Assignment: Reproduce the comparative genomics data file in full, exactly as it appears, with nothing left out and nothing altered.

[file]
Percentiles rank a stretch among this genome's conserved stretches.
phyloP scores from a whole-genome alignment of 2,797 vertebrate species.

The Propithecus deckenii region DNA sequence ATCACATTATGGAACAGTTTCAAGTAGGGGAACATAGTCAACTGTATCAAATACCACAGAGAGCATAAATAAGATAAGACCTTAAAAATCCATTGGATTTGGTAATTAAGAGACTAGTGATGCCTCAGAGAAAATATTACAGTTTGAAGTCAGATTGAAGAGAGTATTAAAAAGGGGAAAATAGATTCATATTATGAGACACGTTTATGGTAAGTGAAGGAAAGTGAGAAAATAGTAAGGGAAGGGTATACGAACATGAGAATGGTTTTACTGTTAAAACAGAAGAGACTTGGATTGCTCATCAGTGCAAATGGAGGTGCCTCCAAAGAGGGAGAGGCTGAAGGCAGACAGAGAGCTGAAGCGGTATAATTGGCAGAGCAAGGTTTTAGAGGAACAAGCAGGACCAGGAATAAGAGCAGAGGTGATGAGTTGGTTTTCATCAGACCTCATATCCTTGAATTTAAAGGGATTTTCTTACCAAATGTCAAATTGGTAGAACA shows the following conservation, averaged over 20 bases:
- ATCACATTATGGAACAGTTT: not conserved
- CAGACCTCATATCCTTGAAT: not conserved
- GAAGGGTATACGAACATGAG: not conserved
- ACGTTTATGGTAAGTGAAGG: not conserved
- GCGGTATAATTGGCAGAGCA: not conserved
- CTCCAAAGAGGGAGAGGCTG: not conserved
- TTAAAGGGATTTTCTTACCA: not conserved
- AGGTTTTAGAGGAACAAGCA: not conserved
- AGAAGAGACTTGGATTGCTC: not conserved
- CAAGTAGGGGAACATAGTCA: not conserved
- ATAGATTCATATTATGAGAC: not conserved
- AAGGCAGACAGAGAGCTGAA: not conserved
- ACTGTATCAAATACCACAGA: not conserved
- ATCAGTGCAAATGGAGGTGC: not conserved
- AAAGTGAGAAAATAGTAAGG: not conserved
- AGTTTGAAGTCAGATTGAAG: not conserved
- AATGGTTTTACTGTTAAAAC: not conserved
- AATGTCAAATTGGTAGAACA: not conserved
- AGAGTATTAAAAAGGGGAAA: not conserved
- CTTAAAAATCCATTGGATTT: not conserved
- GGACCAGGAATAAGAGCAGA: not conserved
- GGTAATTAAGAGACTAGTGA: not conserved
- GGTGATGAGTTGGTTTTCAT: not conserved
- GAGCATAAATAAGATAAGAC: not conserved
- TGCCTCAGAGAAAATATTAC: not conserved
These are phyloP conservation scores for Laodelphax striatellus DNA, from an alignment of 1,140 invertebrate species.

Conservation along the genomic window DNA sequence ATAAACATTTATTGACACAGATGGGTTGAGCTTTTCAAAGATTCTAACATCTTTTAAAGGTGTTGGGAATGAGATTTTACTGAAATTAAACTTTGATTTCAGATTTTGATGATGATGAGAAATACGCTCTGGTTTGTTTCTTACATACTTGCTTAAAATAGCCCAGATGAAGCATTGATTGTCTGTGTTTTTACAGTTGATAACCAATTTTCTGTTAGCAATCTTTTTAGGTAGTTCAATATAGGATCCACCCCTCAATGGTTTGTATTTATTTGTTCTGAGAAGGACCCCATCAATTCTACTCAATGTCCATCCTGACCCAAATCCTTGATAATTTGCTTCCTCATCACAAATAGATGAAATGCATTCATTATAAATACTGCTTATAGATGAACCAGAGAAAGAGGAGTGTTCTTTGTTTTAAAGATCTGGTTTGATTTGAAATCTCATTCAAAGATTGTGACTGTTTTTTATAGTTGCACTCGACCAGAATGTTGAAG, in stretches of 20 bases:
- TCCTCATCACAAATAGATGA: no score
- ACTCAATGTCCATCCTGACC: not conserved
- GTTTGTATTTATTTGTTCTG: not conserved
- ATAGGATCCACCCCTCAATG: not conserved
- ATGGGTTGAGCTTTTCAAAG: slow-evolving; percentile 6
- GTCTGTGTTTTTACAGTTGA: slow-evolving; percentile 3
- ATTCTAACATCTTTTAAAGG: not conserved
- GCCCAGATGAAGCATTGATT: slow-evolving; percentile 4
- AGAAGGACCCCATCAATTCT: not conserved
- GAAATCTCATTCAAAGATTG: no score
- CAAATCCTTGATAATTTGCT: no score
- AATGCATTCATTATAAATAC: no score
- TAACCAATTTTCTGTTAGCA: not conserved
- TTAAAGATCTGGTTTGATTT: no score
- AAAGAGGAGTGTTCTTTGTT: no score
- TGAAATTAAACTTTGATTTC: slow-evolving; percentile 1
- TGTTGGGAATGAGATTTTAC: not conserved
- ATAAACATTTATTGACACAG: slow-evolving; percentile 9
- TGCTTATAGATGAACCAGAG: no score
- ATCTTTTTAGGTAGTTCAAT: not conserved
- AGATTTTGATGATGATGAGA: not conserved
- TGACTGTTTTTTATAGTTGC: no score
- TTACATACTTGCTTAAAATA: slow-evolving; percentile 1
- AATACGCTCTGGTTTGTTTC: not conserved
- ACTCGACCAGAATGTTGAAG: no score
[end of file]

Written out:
Percentiles rank a stretch among this genome's conserved stretches.
phyloP scores from a whole-genome alignment of 2,797 vertebrate species.

The Propithecus deckenii region DNA sequence ATCACATTATGGAACAGTTTCAAGTAGGGGAACATAGTCAACTGTATCAAATACCACAGAGAGCATAAATAAGATAAGACCTTAAAAATCCATTGGATTTGGTAATTAAGAGACTAGTGATGCCTCAGAGAAAATATTACAGTTTGAAGTCAGATTGAAGAGAGTATTAAAAAGGGGAAAATAGATTCATATTATGAGACACGTTTATGGTAAGTGAAGGAAAGTGAGAAAATAGTAAGGGAAGGGTATACGAACATGAGAATGGTTTTACTGTTAAAACAGAAGAGACTTGGATTGCTCATCAGTGCAAATGGAGGTGCCTCCAAAGAGGGAGAGGCTGAAGGCAGACAGAGAGCTGAAGCGGTATAATTGGCAGAGCAAGGTTTTAGAGGAACAAGCAGGACCAGGAATAAGAGCAGAGGTGATGAGTTGGTTTTCATCAGACCTCATATCCTTGAATTTAAAGGGATTTTCTTACCAAATGTCAAATTGGTAGAACA shows the following conservation, averaged over 20 bases:
- ATCACATTATGGAACAGTTT: not conserved
- CAGACCTCATATCCTTGAAT: not conserved
- GAAGGGTATACGAACATGAG: not conserved
- ACGTTTATGGTAAGTGAAGG: not conserved
- GCGGTATAATTGGCAGAGCA: not conserved
- CTCCAAAGAGGGAGAGGCTG: not conserved
- TTAAAGGGATTTTCTTACCA: not conserved
- AGGTTTTAGAGGAACAAGCA: not conserved
- AGAAGAGACTTGGATTGCTC: not conserved
- CAAGTAGGGGAACATAGTCA: not conserved
- ATAGATTCATATTATGAGAC: not conserved
- AAGGCAGACAGAGAGCTGAA: not conserved
- ACTGTATCAAATACCACAGA: not conserved
- ATCAGTGCAAATGGAGGTGC: not conserved
- AAAGTGAGAAAATAGTAAGG: not conserved
- AGTTTGAAGTCAGATTGAAG: not conserved
- AATGGTTTTACTGTTAAAAC: not conserved
- AATGTCAAATTGGTAGAACA: not conserved
- AGAGTATTAAAAAGGGGAAA: not conserved
- CTTAAAAATCCATTGGATTT: not conserved
- GGACCAGGAATAAGAGCAGA: not conserved
- GGTAATTAAGAGACTAGTGA: not conserved
- GGTGATGAGTTGGTTTTCAT: not conserved
- GAGCATAAATAAGATAAGAC: not conserved
- TGCCTCAGAGAAAATATTAC: not conserved
These are phyloP conservation scores for Laodelphax striatellus DNA, from an alignment of 1,140 invertebrate species.

Conservation along the genomic window DNA sequence ATAAACATTTATTGACACAGATGGGTTGAGCTTTTCAAAGATTCTAACATCTTTTAAAGGTGTTGGGAATGAGATTTTACTGAAATTAAACTTTGATTTCAGATTTTGATGATGATGAGAAATACGCTCTGGTTTGTTTCTTACATACTTGCTTAAAATAGCCCAGATGAAGCATTGATTGTCTGTGTTTTTACAGTTGATAACCAATTTTCTGTTAGCAATCTTTTTAGGTAGTTCAATATAGGATCCACCCCTCAATGGTTTGTATTTATTTGTTCTGAGAAGGACCCCATCAATTCTACTCAATGTCCATCCTGACCCAAATCCTTGATAATTTGCTTCCTCATCACAAATAGATGAAATGCATTCATTATAAATACTGCTTATAGATGAACCAGAGAAAGAGGAGTGTTCTTTGTTTTAAAGATCTGGTTTGATTTGAAATCTCATTCAAAGATTGTGACTGTTTTTTATAGTTGCACTCGACCAGAATGTTGAAG, in stretches of 20 bases:
- TCCTCATCACAAATAGATGA: no score
- ACTCAATGTCCATCCTGACC: not conserved
- GTTTGTATTTATTTGTTCTG: not conserved
- ATAGGATCCACCCCTCAATG: not conserved
- ATGGGTTGAGCTTTTCAAAG: slow-evolving; percentile 6
- GTCTGTGTTTTTACAGTTGA: slow-evolving; percentile 3
- ATTCTAACATCTTTTAAAGG: not conserved
- GCCCAGATGAAGCATTGATT: slow-evolving; percentile 4
- AGAAGGACCCCATCAATTCT: not conserved
- GAAATCTCATTCAAAGATTG: no score
- CAAATCCTTGATAATTTGCT: no score
- AATGCATTCATTATAAATAC: no score
- TAACCAATTTTCTGTTAGCA: not conserved
- TTAAAGATCTGGTTTGATTT: no score
- AAAGAGGAGTGTTCTTTGTT: no score
- TGAAATTAAACTTTGATTTC: slow-evolving; percentile 1
- TGTTGGGAATGAGATTTTAC: not conserved
- ATAAACATTTATTGACACAG: slow-evolving; percentile 9
- TGCTTATAGATGAACCAGAG: no score
- ATCTTTTTAGGTAGTTCAAT: not conserved
- AGATTTTGATGATGATGAGA: not conserved
- TGACTGTTTTTTATAGTTGC: no score
- TTACATACTTGCTTAAAATA: slow-evolving; percentile 1
- AATACGCTCTGGTTTGTTTC: not conserved
- ACTCGACCAGAATGTTGAAG: no score